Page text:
VEighteen months ago, Billy Fearon (Tom Brittney) was a nobody. He then became the courtesy star of the sixth season of the reality TV program Love or Lust. People still recognize him on the street. For a Category Z celebrity and in the social media universe, that’s remarkable. Every selfie uploaded with the self-proclaimed “Womanizer” still goes like crazy and brings a thousand and one exalted comments.
However, Billy’s star is sinking. He fails to post the “lunchtime motivation” reminders for a pointless “power protein powder” and to feed his followers details of his personal life. This is not only due to the new secrecy, but also to the fact that Billy does not have an interesting private life, but instead has endless debts. Especially since the marketing deals haven’t materialized and the penthouse has to be paid for. This is not actually on the top floor of the house, but it is recorded with the smartphone camera. Nothing Ferrari, zero perspective. His manager is not amused. Anyone who doesn’t make the leap from the “Love Island” parallel world and doesn’t establish themselves as an influencer brand is a loser and disappears into the poverty of the “reunion” meetings of such formats.
The Rise and Fall of a Young Man
Billy’s core brand is in dire need of a reinterpretation. Selfies with hospital staff, social engagement for the children’s ward, that sort of thing. Or the reconciliation of the TV bed hopper with participant Michelle (Emma Catherine Rigby), whom he badly cheated on the dome show. The best opportunity to do so is at their “Moods” collection launch party. She is “designer”. That means people bring stuff to her and she says what she likes about it. It’s a shame that Billy doesn’t quite function anymore, lets himself be towed by a Season 7 contestant who takes pictures of him and herself in bed and presents the picture to the social media community.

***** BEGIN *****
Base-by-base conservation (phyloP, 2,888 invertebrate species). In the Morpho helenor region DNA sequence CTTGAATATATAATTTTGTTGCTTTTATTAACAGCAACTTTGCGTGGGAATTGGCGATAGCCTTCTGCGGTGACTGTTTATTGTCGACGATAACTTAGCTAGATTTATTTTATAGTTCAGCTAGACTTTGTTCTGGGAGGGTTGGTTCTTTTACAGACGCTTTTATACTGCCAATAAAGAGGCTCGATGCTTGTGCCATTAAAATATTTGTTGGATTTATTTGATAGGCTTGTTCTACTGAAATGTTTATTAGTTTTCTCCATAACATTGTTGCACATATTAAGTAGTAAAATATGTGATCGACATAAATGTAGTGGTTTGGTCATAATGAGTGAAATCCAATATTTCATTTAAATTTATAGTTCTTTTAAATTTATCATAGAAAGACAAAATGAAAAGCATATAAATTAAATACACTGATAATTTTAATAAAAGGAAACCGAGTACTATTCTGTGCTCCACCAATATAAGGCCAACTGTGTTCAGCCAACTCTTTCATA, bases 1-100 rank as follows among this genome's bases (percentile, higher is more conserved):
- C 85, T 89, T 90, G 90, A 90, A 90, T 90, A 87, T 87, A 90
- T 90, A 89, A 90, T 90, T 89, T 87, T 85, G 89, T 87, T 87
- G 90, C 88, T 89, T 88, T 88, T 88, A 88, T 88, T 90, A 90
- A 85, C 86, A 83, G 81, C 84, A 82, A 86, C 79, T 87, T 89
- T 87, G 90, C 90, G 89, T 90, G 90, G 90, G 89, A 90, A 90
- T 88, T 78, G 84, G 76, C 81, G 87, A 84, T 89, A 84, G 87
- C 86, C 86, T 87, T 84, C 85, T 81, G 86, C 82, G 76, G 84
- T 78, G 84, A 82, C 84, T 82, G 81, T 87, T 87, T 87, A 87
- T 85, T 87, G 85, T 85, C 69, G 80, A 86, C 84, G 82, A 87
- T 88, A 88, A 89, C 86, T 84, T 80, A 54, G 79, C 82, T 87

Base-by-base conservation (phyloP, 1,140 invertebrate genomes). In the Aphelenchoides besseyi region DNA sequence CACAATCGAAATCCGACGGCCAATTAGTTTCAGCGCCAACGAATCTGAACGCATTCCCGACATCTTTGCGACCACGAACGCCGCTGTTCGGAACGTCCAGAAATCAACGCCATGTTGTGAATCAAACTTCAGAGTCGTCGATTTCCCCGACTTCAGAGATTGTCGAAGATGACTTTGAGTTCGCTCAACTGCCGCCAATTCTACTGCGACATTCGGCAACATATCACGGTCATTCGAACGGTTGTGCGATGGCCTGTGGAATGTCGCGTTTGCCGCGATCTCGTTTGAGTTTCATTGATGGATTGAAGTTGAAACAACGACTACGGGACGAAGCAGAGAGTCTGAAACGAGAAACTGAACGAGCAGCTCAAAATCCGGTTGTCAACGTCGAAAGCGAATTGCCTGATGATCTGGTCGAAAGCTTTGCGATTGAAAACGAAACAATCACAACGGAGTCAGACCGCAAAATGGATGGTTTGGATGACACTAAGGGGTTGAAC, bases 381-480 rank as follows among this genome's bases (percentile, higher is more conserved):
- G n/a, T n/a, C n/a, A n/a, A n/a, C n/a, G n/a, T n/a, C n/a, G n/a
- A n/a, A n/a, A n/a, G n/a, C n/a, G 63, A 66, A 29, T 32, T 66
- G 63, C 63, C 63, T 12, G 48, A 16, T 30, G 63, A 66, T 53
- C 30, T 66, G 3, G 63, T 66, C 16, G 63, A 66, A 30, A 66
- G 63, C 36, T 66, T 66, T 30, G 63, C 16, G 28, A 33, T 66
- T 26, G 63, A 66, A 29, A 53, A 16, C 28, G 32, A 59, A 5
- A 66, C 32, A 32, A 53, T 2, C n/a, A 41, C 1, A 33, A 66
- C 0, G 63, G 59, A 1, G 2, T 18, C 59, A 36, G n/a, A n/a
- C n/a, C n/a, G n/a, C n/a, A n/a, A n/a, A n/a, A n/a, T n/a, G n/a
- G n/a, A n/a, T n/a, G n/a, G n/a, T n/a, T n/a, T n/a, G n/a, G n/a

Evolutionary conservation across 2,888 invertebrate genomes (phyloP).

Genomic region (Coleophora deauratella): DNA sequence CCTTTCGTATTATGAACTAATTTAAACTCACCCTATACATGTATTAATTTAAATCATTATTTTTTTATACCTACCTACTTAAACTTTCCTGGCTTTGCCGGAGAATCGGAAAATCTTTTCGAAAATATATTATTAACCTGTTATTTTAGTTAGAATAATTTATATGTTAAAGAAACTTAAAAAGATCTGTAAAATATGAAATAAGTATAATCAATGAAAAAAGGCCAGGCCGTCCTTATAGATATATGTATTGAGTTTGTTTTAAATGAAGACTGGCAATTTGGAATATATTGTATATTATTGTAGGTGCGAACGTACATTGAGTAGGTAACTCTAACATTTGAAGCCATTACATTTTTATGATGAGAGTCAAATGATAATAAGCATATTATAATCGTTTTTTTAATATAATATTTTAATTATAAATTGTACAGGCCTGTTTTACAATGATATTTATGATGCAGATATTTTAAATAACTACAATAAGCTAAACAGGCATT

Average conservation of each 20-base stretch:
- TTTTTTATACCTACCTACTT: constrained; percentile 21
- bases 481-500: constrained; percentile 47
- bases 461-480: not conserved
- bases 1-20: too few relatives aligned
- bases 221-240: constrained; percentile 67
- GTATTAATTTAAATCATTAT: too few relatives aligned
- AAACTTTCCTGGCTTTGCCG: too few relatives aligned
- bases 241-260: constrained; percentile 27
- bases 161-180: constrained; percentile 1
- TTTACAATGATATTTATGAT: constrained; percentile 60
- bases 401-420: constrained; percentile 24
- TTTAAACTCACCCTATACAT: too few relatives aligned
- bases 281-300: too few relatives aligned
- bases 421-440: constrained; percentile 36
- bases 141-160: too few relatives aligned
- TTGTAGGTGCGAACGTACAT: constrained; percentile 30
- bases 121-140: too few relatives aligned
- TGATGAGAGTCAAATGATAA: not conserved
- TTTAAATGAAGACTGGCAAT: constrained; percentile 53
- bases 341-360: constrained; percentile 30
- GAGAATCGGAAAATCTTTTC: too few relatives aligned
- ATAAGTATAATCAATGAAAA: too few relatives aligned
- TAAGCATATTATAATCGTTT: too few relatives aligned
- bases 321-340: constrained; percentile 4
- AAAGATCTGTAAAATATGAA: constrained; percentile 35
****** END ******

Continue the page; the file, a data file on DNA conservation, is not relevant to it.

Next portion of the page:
It’s doubly bad that Billy really likes Michelle and that a liaison isn’t good for her image (“warm-hearted & sweet”). And three times as bad that Michelle wants to pass him on to her professional management, but at the business meeting he can’t think of anything unique about his personality. Then come hate posts, requests to take a rope, obnoxious comments about his flabby appearance, attempts to get his old life back (he’s “not considered serious enough for his previous job anymore”), total loss of control, and attempted suicide . And at the end, in the clinic with his mother Amanda (Amanda Abbington) at his side, a cynical punchline that sums up the whole business of and with the reality “stars”.
The fictional but close to the facts shot BBC film “Make Me Famous” needs not much more than fifty minutes from the screenplay of the presenter and producer Reggie Yates to authenticate the rise and fall of a young man painfully exactly and to “reality” -to examine the TV industry (director: Peter King, camera: David Procter). The film tells the before and after, the casting process and posthumous fame, on two time levels. “Make Me Famous” remains at a critical distance, does not pass as the “background story” of a real season, but has an observational, socially critical dimension without cheap moralism. Fictional scenes of the “Love or Lust” casting show what the makers of such shows, compared to which the current “jungle camp” seems harmless, imagine authenticity. He should just be himself, Billy is told. That means he’s supposed to play the stereotypical role of the sexist puke who flattens women in droves. Show employees Kelly (Aiysha Hart) and Stephanie (Nina Sosanya) tell him that only arouses interest. The “human interest” factor is provided by his past, a father who took his own life, the photo of little Billy, grief-overweight, bullied, nicknamed “fat Billy”. Victory over yourself, a six-pack as proof: Billy Fearon, supposedly fantastic testimonial potential for sports and nutrition brands.
“Make Me Famous” looks closely until the last fade to black. Up to the last irony of the marketing cycle of a young man who was first made irresistible and didn’t find the jump. Eighteen months can mean an eternity, measured from the first post to the last.
make me famous runs today at 11 p.m. on ZDFneo and in the media library.
#reality #star #dogs